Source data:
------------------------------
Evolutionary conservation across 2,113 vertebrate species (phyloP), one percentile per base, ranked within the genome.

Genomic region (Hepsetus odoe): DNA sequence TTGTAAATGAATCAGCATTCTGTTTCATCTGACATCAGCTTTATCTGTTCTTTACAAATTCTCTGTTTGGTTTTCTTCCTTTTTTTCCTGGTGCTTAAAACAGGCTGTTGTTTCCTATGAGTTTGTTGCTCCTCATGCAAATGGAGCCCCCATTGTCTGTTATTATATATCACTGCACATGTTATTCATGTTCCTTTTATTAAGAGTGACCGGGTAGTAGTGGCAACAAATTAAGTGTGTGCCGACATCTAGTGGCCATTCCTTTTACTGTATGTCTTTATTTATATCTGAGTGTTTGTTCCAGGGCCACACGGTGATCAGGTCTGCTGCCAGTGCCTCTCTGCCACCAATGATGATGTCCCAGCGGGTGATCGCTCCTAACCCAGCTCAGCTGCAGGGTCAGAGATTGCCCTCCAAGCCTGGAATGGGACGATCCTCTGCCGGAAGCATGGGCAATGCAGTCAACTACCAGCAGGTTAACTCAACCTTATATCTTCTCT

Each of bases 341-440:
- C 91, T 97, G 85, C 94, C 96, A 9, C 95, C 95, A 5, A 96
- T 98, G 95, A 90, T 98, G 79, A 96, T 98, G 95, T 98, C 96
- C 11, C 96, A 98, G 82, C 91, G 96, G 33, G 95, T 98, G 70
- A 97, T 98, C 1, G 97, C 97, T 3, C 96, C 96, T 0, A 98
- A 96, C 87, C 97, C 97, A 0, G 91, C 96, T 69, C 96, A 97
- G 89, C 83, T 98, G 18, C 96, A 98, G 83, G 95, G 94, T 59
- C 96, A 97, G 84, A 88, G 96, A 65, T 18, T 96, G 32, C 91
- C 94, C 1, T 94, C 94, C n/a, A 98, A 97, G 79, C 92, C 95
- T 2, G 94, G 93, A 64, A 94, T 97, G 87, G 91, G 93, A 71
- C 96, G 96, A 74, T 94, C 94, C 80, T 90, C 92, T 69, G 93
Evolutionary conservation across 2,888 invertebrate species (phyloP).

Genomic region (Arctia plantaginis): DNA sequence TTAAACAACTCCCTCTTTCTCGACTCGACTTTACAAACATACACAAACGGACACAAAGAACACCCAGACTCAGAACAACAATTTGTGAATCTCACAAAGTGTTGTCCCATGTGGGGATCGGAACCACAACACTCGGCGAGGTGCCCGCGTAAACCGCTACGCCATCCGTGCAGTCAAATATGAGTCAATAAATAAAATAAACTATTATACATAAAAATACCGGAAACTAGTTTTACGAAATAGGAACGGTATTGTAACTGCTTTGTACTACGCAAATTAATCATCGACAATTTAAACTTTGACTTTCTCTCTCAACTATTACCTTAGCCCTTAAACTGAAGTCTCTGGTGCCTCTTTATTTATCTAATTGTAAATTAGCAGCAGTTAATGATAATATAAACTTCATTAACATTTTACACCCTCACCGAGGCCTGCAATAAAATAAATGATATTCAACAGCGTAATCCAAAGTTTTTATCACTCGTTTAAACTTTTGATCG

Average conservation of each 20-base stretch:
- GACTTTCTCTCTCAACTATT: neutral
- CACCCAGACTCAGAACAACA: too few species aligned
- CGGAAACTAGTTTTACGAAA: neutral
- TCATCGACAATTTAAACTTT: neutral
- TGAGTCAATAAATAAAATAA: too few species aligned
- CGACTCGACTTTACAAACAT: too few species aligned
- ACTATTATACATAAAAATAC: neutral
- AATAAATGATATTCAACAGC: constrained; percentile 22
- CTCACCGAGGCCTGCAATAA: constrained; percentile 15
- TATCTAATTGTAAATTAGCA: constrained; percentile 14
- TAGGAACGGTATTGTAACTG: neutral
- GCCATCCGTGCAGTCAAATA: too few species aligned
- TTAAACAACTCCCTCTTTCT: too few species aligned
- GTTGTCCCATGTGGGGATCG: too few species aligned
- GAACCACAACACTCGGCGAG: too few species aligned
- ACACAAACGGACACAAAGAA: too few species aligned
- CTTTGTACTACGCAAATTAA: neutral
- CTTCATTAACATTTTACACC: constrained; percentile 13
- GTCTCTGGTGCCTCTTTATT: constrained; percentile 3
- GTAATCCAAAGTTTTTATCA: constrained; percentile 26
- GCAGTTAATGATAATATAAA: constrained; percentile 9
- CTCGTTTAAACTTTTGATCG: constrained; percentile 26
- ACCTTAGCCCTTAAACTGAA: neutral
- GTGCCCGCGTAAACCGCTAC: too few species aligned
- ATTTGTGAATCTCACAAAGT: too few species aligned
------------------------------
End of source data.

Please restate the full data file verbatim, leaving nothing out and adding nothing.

Evolutionary conservation across 2,113 vertebrate species (phyloP), one percentile per base, ranked within the genome.

Genomic region (Hepsetus odoe): DNA sequence TTGTAAATGAATCAGCATTCTGTTTCATCTGACATCAGCTTTATCTGTTCTTTACAAATTCTCTGTTTGGTTTTCTTCCTTTTTTTCCTGGTGCTTAAAACAGGCTGTTGTTTCCTATGAGTTTGTTGCTCCTCATGCAAATGGAGCCCCCATTGTCTGTTATTATATATCACTGCACATGTTATTCATGTTCCTTTTATTAAGAGTGACCGGGTAGTAGTGGCAACAAATTAAGTGTGTGCCGACATCTAGTGGCCATTCCTTTTACTGTATGTCTTTATTTATATCTGAGTGTTTGTTCCAGGGCCACACGGTGATCAGGTCTGCTGCCAGTGCCTCTCTGCCACCAATGATGATGTCCCAGCGGGTGATCGCTCCTAACCCAGCTCAGCTGCAGGGTCAGAGATTGCCCTCCAAGCCTGGAATGGGACGATCCTCTGCCGGAAGCATGGGCAATGCAGTCAACTACCAGCAGGTTAACTCAACCTTATATCTTCTCT

Each of bases 341-440:
- C 91, T 97, G 85, C 94, C 96, A 9, C 95, C 95, A 5, A 96
- T 98, G 95, A 90, T 98, G 79, A 96, T 98, G 95, T 98, C 96
- C 11, C 96, A 98, G 82, C 91, G 96, G 33, G 95, T 98, G 70
- A 97, T 98, C 1, G 97, C 97, T 3, C 96, C 96, T 0, A 98
- A 96, C 87, C 97, C 97, A 0, G 91, C 96, T 69, C 96, A 97
- G 89, C 83, T 98, G 18, C 96, A 98, G 83, G 95, G 94, T 59
- C 96, A 97, G 84, A 88, G 96, A 65, T 18, T 96, G 32, C 91
- C 94, C 1, T 94, C 94, C n/a, A 98, A 97, G 79, C 92, C 95
- T 2, G 94, G 93, A 64, A 94, T 97, G 87, G 91, G 93, A 71
- C 96, G 96, A 74, T 94, C 94, C 80, T 90, C 92, T 69, G 93
Evolutionary conservation across 2,888 invertebrate species (phyloP).

Genomic region (Arctia plantaginis): DNA sequence TTAAACAACTCCCTCTTTCTCGACTCGACTTTACAAACATACACAAACGGACACAAAGAACACCCAGACTCAGAACAACAATTTGTGAATCTCACAAAGTGTTGTCCCATGTGGGGATCGGAACCACAACACTCGGCGAGGTGCCCGCGTAAACCGCTACGCCATCCGTGCAGTCAAATATGAGTCAATAAATAAAATAAACTATTATACATAAAAATACCGGAAACTAGTTTTACGAAATAGGAACGGTATTGTAACTGCTTTGTACTACGCAAATTAATCATCGACAATTTAAACTTTGACTTTCTCTCTCAACTATTACCTTAGCCCTTAAACTGAAGTCTCTGGTGCCTCTTTATTTATCTAATTGTAAATTAGCAGCAGTTAATGATAATATAAACTTCATTAACATTTTACACCCTCACCGAGGCCTGCAATAAAATAAATGATATTCAACAGCGTAATCCAAAGTTTTTATCACTCGTTTAAACTTTTGATCG

Average conservation of each 20-base stretch:
- GACTTTCTCTCTCAACTATT: neutral
- CACCCAGACTCAGAACAACA: too few species aligned
- CGGAAACTAGTTTTACGAAA: neutral
- TCATCGACAATTTAAACTTT: neutral
- TGAGTCAATAAATAAAATAA: too few species aligned
- CGACTCGACTTTACAAACAT: too few species aligned
- ACTATTATACATAAAAATAC: neutral
- AATAAATGATATTCAACAGC: constrained; percentile 22
- CTCACCGAGGCCTGCAATAA: constrained; percentile 15
- TATCTAATTGTAAATTAGCA: constrained; percentile 14
- TAGGAACGGTATTGTAACTG: neutral
- GCCATCCGTGCAGTCAAATA: too few species aligned
- TTAAACAACTCCCTCTTTCT: too few species aligned
- GTTGTCCCATGTGGGGATCG: too few species aligned
- GAACCACAACACTCGGCGAG: too few species aligned
- ACACAAACGGACACAAAGAA: too few species aligned
- CTTTGTACTACGCAAATTAA: neutral
- CTTCATTAACATTTTACACC: constrained; percentile 13
- GTCTCTGGTGCCTCTTTATT: constrained; percentile 3
- GTAATCCAAAGTTTTTATCA: constrained; percentile 26
- GCAGTTAATGATAATATAAA: constrained; percentile 9
- CTCGTTTAAACTTTTGATCG: constrained; percentile 26
- ACCTTAGCCCTTAAACTGAA: neutral
- GTGCCCGCGTAAACCGCTAC: too few species aligned
- ATTTGTGAATCTCACAAAGT: too few species aligned